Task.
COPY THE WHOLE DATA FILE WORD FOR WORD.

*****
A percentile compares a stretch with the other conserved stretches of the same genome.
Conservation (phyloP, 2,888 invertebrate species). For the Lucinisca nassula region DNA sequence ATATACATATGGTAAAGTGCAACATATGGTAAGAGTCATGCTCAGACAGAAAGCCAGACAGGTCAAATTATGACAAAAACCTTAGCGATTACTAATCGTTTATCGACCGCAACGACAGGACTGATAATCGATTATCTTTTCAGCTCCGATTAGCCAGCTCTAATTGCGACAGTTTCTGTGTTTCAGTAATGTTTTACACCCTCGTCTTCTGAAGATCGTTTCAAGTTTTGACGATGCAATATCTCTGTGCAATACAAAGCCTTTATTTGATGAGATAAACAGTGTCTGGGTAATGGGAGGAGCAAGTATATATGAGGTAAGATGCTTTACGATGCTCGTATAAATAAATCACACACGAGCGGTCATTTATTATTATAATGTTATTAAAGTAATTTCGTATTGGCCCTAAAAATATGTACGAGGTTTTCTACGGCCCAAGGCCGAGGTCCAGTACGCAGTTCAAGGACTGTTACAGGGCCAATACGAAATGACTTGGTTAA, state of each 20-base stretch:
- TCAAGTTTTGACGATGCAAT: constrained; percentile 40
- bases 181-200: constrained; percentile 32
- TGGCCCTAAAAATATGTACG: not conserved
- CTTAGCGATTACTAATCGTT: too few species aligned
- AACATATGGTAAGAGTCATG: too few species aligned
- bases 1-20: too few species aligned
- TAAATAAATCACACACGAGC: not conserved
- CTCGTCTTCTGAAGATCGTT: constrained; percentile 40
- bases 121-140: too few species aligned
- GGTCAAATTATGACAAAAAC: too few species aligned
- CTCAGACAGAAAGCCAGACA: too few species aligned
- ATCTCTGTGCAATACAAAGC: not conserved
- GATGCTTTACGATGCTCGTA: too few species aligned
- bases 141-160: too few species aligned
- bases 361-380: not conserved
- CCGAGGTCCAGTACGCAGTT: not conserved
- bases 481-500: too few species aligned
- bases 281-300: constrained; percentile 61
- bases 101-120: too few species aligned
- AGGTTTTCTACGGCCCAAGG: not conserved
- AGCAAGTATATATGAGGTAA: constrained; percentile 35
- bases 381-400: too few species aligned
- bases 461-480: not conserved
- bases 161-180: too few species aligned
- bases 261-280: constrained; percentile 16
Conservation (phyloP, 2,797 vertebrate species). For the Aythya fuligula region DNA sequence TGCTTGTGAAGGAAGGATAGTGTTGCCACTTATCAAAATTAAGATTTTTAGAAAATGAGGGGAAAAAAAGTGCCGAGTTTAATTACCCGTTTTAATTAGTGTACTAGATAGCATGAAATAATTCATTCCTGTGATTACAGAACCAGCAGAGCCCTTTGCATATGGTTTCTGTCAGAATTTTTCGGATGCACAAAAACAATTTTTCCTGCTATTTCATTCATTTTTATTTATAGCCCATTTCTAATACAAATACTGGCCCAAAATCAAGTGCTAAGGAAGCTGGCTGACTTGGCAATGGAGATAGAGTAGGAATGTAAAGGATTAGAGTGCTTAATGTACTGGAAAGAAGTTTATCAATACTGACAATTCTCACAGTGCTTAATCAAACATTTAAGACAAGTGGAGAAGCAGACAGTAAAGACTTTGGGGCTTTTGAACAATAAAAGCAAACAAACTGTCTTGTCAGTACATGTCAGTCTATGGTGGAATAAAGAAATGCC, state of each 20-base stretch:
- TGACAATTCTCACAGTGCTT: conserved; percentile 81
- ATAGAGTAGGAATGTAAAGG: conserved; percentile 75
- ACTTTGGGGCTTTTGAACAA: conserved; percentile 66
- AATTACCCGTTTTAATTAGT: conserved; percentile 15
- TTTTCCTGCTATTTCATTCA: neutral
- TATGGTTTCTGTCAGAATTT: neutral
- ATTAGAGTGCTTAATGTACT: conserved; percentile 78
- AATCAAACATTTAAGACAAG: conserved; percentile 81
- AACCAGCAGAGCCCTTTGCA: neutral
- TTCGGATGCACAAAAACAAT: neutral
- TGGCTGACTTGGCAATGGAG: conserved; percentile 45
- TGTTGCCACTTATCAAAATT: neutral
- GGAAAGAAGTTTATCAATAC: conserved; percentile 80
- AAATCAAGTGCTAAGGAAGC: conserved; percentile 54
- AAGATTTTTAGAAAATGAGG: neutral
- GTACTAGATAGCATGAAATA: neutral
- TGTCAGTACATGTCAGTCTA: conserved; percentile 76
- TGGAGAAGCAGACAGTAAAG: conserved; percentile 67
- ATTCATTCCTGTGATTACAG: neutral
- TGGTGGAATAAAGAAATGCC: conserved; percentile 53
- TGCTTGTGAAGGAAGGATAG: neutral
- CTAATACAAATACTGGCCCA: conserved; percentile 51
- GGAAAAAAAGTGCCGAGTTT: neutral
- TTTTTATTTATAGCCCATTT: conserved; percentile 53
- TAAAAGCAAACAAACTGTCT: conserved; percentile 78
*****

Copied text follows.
A percentile compares a stretch with the other conserved stretches of the same genome.
Conservation (phyloP, 2,888 invertebrate species). For the Lucinisca nassula region DNA sequence ATATACATATGGTAAAGTGCAACATATGGTAAGAGTCATGCTCAGACAGAAAGCCAGACAGGTCAAATTATGACAAAAACCTTAGCGATTACTAATCGTTTATCGACCGCAACGACAGGACTGATAATCGATTATCTTTTCAGCTCCGATTAGCCAGCTCTAATTGCGACAGTTTCTGTGTTTCAGTAATGTTTTACACCCTCGTCTTCTGAAGATCGTTTCAAGTTTTGACGATGCAATATCTCTGTGCAATACAAAGCCTTTATTTGATGAGATAAACAGTGTCTGGGTAATGGGAGGAGCAAGTATATATGAGGTAAGATGCTTTACGATGCTCGTATAAATAAATCACACACGAGCGGTCATTTATTATTATAATGTTATTAAAGTAATTTCGTATTGGCCCTAAAAATATGTACGAGGTTTTCTACGGCCCAAGGCCGAGGTCCAGTACGCAGTTCAAGGACTGTTACAGGGCCAATACGAAATGACTTGGTTAA, state of each 20-base stretch:
- TCAAGTTTTGACGATGCAAT: constrained; percentile 40
- bases 181-200: constrained; percentile 32
- TGGCCCTAAAAATATGTACG: not conserved
- CTTAGCGATTACTAATCGTT: too few species aligned
- AACATATGGTAAGAGTCATG: too few species aligned
- bases 1-20: too few species aligned
- TAAATAAATCACACACGAGC: not conserved
- CTCGTCTTCTGAAGATCGTT: constrained; percentile 40
- bases 121-140: too few species aligned
- GGTCAAATTATGACAAAAAC: too few species aligned
- CTCAGACAGAAAGCCAGACA: too few species aligned
- ATCTCTGTGCAATACAAAGC: not conserved
- GATGCTTTACGATGCTCGTA: too few species aligned
- bases 141-160: too few species aligned
- bases 361-380: not conserved
- CCGAGGTCCAGTACGCAGTT: not conserved
- bases 481-500: too few species aligned
- bases 281-300: constrained; percentile 61
- bases 101-120: too few species aligned
- AGGTTTTCTACGGCCCAAGG: not conserved
- AGCAAGTATATATGAGGTAA: constrained; percentile 35
- bases 381-400: too few species aligned
- bases 461-480: not conserved
- bases 161-180: too few species aligned
- bases 261-280: constrained; percentile 16
Conservation (phyloP, 2,797 vertebrate species). For the Aythya fuligula region DNA sequence TGCTTGTGAAGGAAGGATAGTGTTGCCACTTATCAAAATTAAGATTTTTAGAAAATGAGGGGAAAAAAAGTGCCGAGTTTAATTACCCGTTTTAATTAGTGTACTAGATAGCATGAAATAATTCATTCCTGTGATTACAGAACCAGCAGAGCCCTTTGCATATGGTTTCTGTCAGAATTTTTCGGATGCACAAAAACAATTTTTCCTGCTATTTCATTCATTTTTATTTATAGCCCATTTCTAATACAAATACTGGCCCAAAATCAAGTGCTAAGGAAGCTGGCTGACTTGGCAATGGAGATAGAGTAGGAATGTAAAGGATTAGAGTGCTTAATGTACTGGAAAGAAGTTTATCAATACTGACAATTCTCACAGTGCTTAATCAAACATTTAAGACAAGTGGAGAAGCAGACAGTAAAGACTTTGGGGCTTTTGAACAATAAAAGCAAACAAACTGTCTTGTCAGTACATGTCAGTCTATGGTGGAATAAAGAAATGCC, state of each 20-base stretch:
- TGACAATTCTCACAGTGCTT: conserved; percentile 81
- ATAGAGTAGGAATGTAAAGG: conserved; percentile 75
- ACTTTGGGGCTTTTGAACAA: conserved; percentile 66
- AATTACCCGTTTTAATTAGT: conserved; percentile 15
- TTTTCCTGCTATTTCATTCA: neutral
- TATGGTTTCTGTCAGAATTT: neutral
- ATTAGAGTGCTTAATGTACT: conserved; percentile 78
- AATCAAACATTTAAGACAAG: conserved; percentile 81
- AACCAGCAGAGCCCTTTGCA: neutral
- TTCGGATGCACAAAAACAAT: neutral
- TGGCTGACTTGGCAATGGAG: conserved; percentile 45
- TGTTGCCACTTATCAAAATT: neutral
- GGAAAGAAGTTTATCAATAC: conserved; percentile 80
- AAATCAAGTGCTAAGGAAGC: conserved; percentile 54
- AAGATTTTTAGAAAATGAGG: neutral
- GTACTAGATAGCATGAAATA: neutral
- TGTCAGTACATGTCAGTCTA: conserved; percentile 76
- TGGAGAAGCAGACAGTAAAG: conserved; percentile 67
- ATTCATTCCTGTGATTACAG: neutral
- TGGTGGAATAAAGAAATGCC: conserved; percentile 53
- TGCTTGTGAAGGAAGGATAG: neutral
- CTAATACAAATACTGGCCCA: conserved; percentile 51
- GGAAAAAAAGTGCCGAGTTT: neutral
- TTTTTATTTATAGCCCATTT: conserved; percentile 53
- TAAAAGCAAACAAACTGTCT: conserved; percentile 78